Structures and Buildings Allowance – What You Need To Know

At McDade Roberts accountants, it is our job to understand all the latest changes in tax law so we can help our clients. Draft legislation detailing a new capital allowance for new non-residential structures and buildings has been announced so read on to find out more.

This change, announced at Budget 2018, provides capital allowances for expenditure incurred on the construction of a building or structure in qualifying use. The annual rate of the allowance is 2%.

HMRC have now published the draft rules for consultation which you can see summarised below.

Start Date

The new rules apply if the construction of a building or structure began on or after 29 October 2018. The construction of a building or structure is treated as beginning before 29 October 2018 if:

  • Any contract for the construction of the building or structure is entered into before that date; or
  • Any contract for the construction of the building or structure is entered into on or after that date but a connected preparatory contract is entered into before that date.

What Qualifies?

Broadly, three things are required in order for costs to qualify:

  • Qualifying expenditure is incurred on construction or acquisition
  • The building or structure is not in residential use
  • There is a qualifying activity (see below)

The Allowance

A person is entitled to the allowance for a given period if they hold relevant interest in the building or structure.

A “relevant interest” refers to the interest in the building when the qualifying costs are incurred. A relevant interest can be either freehold or leasehold but please note that special rules may apply to leases of 35 years and over.

In simple terms, what does this mean? The basic rule is that the allowance for a chargeable period of one year is 2% of the qualifying expenditure, for a period of up to 50 years. The allowance ends if the building or structure is brought into residential use or demolished.

What Qualifies As Expenditure?

If capital expenditure is incurred on the construction of a building or structure and your relevant interest in the building or structure has not been sold or, if it has been sold, it was only after the building or structure was brought into qualifying use, the capital expenditure qualifies for the relief. Certain site preparation costs are also allowable.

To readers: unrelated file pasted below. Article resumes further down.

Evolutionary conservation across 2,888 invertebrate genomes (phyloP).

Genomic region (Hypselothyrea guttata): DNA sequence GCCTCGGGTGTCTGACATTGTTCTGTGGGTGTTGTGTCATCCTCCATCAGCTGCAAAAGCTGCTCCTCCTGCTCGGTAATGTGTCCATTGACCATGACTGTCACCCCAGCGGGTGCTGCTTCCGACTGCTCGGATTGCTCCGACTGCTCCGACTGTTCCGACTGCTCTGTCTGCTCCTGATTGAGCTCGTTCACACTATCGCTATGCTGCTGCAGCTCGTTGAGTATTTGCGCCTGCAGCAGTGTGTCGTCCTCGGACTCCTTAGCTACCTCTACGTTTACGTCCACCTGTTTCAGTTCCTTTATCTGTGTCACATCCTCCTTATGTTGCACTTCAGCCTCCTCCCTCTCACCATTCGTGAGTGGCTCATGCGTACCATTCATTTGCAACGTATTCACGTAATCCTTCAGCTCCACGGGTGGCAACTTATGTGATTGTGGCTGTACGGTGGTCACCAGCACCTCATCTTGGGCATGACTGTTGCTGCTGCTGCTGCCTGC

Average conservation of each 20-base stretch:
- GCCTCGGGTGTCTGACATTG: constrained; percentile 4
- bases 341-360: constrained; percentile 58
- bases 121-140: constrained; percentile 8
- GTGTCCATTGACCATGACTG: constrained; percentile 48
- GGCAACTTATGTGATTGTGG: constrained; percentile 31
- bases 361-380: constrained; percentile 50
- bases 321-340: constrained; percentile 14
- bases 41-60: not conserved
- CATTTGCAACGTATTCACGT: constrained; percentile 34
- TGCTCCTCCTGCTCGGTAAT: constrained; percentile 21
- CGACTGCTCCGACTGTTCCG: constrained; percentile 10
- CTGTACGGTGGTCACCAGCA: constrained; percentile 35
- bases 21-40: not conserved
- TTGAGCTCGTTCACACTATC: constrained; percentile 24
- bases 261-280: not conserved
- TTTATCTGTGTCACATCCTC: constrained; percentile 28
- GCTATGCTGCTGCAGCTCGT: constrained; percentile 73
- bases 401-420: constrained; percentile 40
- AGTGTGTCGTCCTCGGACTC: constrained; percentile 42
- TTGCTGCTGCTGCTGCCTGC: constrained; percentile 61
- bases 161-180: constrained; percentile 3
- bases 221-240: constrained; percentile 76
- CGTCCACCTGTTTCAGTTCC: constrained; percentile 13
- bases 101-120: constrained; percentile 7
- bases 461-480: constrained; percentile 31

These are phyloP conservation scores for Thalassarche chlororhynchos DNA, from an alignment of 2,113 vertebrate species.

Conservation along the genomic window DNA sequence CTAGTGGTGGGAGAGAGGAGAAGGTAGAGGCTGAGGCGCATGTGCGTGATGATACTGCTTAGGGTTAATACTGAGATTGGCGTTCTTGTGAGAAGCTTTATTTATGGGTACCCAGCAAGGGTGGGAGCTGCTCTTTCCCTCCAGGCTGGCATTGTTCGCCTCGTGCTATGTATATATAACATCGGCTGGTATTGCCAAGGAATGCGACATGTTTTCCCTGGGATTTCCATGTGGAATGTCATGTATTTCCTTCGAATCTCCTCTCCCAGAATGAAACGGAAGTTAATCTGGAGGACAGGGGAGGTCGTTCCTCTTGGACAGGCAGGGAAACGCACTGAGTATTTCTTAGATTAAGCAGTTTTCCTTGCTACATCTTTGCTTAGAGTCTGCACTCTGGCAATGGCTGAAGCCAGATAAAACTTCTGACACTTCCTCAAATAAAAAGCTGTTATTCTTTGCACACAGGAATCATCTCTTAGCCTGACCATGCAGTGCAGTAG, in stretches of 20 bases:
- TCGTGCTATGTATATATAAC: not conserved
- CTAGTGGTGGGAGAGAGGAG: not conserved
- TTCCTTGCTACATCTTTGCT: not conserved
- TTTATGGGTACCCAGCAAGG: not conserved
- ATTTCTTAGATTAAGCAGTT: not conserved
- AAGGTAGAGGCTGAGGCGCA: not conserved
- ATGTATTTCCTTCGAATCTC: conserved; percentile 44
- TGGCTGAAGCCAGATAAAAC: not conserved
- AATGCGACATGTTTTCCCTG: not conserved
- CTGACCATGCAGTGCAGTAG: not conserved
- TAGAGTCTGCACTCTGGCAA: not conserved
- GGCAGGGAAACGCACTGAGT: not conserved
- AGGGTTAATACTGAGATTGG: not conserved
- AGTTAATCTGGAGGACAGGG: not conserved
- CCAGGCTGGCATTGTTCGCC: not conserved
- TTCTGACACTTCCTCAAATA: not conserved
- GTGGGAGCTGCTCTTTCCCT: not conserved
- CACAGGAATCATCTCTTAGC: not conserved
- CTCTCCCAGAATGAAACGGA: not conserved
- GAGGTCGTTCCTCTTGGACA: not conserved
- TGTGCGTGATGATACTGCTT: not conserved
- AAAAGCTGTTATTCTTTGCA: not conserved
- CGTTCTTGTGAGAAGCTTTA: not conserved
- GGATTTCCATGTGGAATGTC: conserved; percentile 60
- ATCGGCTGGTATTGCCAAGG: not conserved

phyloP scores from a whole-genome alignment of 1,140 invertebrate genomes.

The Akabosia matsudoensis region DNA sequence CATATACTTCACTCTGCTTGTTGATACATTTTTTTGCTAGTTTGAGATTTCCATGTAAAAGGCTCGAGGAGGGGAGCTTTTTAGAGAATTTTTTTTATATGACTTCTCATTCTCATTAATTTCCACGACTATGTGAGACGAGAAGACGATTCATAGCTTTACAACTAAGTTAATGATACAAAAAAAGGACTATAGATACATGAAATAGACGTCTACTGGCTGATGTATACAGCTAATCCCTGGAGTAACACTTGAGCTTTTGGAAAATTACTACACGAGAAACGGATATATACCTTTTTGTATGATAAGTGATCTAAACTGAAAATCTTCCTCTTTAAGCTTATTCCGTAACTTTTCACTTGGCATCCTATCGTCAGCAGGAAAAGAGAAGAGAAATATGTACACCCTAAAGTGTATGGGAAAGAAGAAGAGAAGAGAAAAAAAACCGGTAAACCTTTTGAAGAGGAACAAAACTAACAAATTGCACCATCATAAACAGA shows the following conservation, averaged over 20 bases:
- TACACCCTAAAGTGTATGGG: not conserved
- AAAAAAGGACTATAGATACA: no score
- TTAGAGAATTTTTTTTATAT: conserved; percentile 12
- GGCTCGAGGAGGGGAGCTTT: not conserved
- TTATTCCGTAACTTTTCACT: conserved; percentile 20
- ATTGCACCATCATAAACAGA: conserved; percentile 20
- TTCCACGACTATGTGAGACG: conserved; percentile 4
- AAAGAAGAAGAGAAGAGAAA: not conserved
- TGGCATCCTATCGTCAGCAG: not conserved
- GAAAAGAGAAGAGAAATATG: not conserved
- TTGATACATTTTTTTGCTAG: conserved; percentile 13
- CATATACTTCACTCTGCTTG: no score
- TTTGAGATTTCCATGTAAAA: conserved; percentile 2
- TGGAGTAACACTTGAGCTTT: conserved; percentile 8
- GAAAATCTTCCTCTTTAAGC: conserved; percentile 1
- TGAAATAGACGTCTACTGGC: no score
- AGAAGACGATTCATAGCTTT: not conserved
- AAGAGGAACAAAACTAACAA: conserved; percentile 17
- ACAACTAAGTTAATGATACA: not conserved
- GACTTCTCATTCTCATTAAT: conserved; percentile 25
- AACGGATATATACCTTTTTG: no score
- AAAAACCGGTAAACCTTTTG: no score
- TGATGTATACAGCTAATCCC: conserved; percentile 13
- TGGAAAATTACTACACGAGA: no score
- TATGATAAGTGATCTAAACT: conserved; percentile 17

There are special rules if the building is sold before the building is used and further rules for sales by developers so please contact us for more in depth advice.

What is Excluded?

Expenditure incurred on the acquisition of land or rights in or over land (for example, fees, stamp duty and other incidental costs attributable to the acquisition) or on altering land is excluded.

Expenditure incurred in connection with seeking planning permission (including fees and related costs) are excluded. Expenditure on the provision of plant or machinery is also excluded.

Qualifying Activities

A qualifying activity is a trade, an ordinary UK or overseas property business, a profession or vocation.

A building or structure is in 'qualifying use' if it is in significant non-residential use for the purposes of a qualifying activity carried out by the person who has the relevant interest in the building or structure.

Evidence of Qualifying Expenditure

One of the important parts of the new rules is that a person who is entitled to an allowance will, before they first make a claim, have to:

  • Make a written statement containing the date of the earliest written contract for the construction of the building or structure
  • Record the amount of qualifying expenditure incurred on its construction or purchase
  • Record the date on which the building or structure is first brought into non-residential use and such other supplementary information as required HMRC

Need help?

As always, in the world of tax, the rules are complex and this blog provides only a broad overview. Please contact McDade Roberts to discuss specific cases in more detail. We offer friendly advice and the first consultation is always free.